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Although PigBoats does not have any photos of S-22 in her as built configuration, she did start out life as a unit of the Bethlehem Quincy built 20 series S-boats. In 1929, S-22 was chosen to be a test boat for several submarine escape and salvage schemes that were being developed by the Navy's Bureau of Construction & Repair (C&R) in the wake of the multiple sinking disasters that befell the S-51 and S-4. These changes ended up giving S-22 a unique silhouette for the remainder of her career in the USN. This photo shows S-22 after being modified at the Portsmouth Navy Yard in Kittery, ME. The photo was taken on November 21, 1929. This port bow shot gives a good view of an expanded bow buoyancy tank at the tip of the bow. It also housed a large, unique marker buoy that could be released from inside the boat to mark its position on the bottom. Aft of the hump can be seen the newly installed escape trunk with its open top hatch. Also seen along the tank tops near the waterline are five lifting padeyes that would enable easier attachment of lifting pontoons.

Photo courtesy of the Milne Special Collections, University of New Hampshire Library, Durham, N.H.

Novmber 21, 1929 at Portsmouth. This is a close up of the new forward escape hatch that was installed in the torpedo room. It was large enough to fit three men. It enabled escapes from the forward torpedo room without having to flood the room. To conduct an escape, three men would enter the trunk from below while wearing Momsen Lung escape breathers. After shutting the lower hatch, the trunk would be flooded until a small bubble remained at the top, equalizing to sea pressure. The side hatch (where the officer is exiting in this picture) would then be opened and the men would duck down into the water inside the trunk and out of the side hatch. The side hatch would then be remotely shut from inside the torpedo room and the trunk drained. The process would be repeated until all the men in the room had escaped. The trunk would later be modified with an expanded seating surface around the top hatch that would enable a McCann Rescue Chamber to mate to it. This allowed the safe rescue of men without them having to make a perilous swim to the surface.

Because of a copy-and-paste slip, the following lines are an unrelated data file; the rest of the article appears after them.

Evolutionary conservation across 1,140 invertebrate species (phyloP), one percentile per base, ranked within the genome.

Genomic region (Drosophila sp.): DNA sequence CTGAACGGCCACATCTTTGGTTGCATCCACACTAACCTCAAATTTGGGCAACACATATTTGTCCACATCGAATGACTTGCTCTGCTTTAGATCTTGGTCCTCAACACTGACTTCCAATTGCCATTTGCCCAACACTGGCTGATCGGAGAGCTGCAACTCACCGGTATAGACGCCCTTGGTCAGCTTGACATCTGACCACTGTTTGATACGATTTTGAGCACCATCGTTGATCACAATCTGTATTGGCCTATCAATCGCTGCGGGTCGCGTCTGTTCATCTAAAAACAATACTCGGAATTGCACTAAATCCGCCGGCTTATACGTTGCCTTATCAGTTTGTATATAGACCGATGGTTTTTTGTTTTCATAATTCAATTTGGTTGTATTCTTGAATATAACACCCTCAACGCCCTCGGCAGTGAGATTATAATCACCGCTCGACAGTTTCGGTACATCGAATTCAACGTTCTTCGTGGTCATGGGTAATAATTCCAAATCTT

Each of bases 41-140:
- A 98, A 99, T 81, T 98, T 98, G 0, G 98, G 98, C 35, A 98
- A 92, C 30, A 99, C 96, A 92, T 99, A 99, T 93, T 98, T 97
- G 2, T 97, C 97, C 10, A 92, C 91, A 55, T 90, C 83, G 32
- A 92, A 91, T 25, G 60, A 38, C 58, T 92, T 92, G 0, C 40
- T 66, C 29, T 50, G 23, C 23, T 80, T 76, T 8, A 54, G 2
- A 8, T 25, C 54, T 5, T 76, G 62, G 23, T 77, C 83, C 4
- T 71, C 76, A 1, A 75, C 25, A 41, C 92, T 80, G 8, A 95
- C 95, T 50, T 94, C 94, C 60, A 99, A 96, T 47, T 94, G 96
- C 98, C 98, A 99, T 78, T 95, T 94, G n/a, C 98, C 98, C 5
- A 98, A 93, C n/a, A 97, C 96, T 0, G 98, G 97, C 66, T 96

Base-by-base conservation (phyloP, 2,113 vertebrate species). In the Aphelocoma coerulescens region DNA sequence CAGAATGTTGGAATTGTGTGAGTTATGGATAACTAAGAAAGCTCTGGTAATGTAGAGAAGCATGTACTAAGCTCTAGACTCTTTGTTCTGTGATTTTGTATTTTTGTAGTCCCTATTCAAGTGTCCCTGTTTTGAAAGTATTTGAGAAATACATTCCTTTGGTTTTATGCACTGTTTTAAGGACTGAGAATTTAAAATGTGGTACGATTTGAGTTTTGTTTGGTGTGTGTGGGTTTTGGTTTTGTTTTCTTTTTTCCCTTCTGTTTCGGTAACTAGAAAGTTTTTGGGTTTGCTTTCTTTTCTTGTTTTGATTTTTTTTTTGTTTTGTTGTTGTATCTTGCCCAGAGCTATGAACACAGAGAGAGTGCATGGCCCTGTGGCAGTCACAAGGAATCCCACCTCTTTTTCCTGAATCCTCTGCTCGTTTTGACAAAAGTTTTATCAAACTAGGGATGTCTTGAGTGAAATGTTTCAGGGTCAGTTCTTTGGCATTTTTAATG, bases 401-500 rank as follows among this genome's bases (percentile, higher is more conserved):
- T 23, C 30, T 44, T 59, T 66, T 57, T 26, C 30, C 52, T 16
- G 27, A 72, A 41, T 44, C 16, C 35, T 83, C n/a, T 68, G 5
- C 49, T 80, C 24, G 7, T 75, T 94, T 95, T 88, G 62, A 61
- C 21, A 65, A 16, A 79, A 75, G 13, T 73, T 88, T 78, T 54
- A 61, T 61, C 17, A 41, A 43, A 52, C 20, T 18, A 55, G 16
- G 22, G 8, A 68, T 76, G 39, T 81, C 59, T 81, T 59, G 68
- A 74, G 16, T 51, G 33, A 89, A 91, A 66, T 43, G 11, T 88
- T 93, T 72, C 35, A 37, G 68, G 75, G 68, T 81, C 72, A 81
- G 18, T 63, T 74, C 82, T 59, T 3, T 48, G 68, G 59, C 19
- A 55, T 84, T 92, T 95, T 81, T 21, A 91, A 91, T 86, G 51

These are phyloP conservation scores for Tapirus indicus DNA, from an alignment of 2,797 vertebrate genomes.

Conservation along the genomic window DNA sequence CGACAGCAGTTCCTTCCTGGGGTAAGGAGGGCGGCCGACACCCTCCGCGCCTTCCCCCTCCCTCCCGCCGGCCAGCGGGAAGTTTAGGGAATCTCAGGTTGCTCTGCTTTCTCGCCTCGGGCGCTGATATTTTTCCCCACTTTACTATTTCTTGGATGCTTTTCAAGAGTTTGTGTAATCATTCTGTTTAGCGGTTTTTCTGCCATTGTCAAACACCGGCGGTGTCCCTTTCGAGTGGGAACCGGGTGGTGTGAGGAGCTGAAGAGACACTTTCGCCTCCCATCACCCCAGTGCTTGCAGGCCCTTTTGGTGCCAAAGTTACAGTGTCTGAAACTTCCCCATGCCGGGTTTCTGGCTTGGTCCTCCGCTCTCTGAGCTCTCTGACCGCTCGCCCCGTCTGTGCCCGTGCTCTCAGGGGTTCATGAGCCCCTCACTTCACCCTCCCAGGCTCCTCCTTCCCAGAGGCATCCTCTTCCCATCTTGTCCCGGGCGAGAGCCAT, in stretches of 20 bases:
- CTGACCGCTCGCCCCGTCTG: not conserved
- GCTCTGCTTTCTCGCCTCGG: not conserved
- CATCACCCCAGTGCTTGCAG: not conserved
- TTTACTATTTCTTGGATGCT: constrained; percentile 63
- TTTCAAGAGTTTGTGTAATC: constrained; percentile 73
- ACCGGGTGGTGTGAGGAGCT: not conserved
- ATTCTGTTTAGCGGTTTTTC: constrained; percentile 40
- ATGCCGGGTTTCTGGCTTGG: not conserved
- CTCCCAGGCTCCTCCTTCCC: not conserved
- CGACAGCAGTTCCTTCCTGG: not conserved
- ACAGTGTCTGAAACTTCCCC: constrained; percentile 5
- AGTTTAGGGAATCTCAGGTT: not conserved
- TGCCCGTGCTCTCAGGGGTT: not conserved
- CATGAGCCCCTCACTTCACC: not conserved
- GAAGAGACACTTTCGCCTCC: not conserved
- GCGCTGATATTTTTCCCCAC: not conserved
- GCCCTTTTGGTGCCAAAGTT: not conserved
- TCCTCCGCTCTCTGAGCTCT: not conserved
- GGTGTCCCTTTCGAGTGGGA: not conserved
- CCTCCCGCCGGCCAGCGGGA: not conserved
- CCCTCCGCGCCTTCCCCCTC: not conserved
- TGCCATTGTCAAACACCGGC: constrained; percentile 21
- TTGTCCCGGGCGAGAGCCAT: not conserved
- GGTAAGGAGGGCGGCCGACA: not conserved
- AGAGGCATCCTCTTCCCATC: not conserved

Photo courtesy of the Milne Special Collections, University of New Hampshire Library, Durham, N.H.

Novmeber 21, 1929 at Portsmouth. This view of S-22 from the port quarter. The lifting padeyes can be seen along the tank tops (there was another set on the starboard side). Also seen here is the aft marker buoy at the end of the superstructure skeg. The skeg normally ran aft all the way to the rudder, but it has been cut away to make a spot for the marker buoy. Also seen on the far right is an escape hatch leading to the motor room. This hatch operated differently from the one installed in the torpedo room. To use it required that the motor room be partially flooded to equalize with sea pressure. The hatch could then be opened and men could escape with Momsen Lungs. At normal surface trim it sat right at the water line so it was not used for routine access to the boat, only for emergency escapes. The marker buoy, along with the forward one, was an early prototype design. They would be made shorter when installed as normal equipment on all other submarines. The lifting padeyes were a one-off experiment and were not repeated on other boats.

Photo courtesy of the Milne Special Collections, University of New Hampshire Library, Durham, N.H.

A close up of the photo on the previous page showing S-22 at gunnery practice in the late 1930's off the U.S. east coast. A net has been installed around the gun deck railing to catch the expensive brass shell casings for the 4"/50 caliber Mk 9 gun. The casings from the gun were recovered from the net and later reused once refurbished. Although the S-22 retained the expanded bow buoyancy tank at the tip of the bow, the forward marker buoy has been relocated to a bulge in the deck just aft of the boat's name on the side of the superstructure. Directly above this is the forward escape trunk, which by the date of this photo has been modified with an expanded seating surface for a McCann Rescue Chamber.

The towed gunnery target can be seen just below the horizon as four white dots, with a shell splash just to the left.

From an original photo negative in the private collection of Ric Hedman.

S-22 moored in New York City, circa the late 1930s. Inboard submarines are (left-to-right): R-1 (SS-78); R-13 (SS-90) and R-4 (SS-81). Note that by the date of this photo, the submarines had all been painted black, an effort that began in 1934-1935.

Photo in the private collection of Ric Hedman.

Another view of the scene above, this one from the bow, New York City, late 1930's. The R and S-class submarines were very similar in design, but the S-class was considerably larger, which is seen in this photo.

Photo in the private collection of Ric Hedman

S-22 Officers & Crew, summer of 1941.

Officers, seated in front center, are (left-to-right):
Lieutenant Joseph F. Enright, USN;
Lieutenant Commander George H. Wales, USN, Commanding Officer;
Lieutenant Ernest S. Friedrick, USN;
Ensign Alvin E. Kirstein, USNR.
Harold Lintner, Chief Radioman, just to the left of the two African American Stewards Mates.

Joe Enright would later command the USS Archerfish (SS-311) during WWII. In November, 1944 he directed a well-planned and aggressive attack on the Japanese aircraft carrier Shinano, receiving credit for sinking the largest ship ever sunk by a submarine.

Photo NH 90515 courtesy of NHHC

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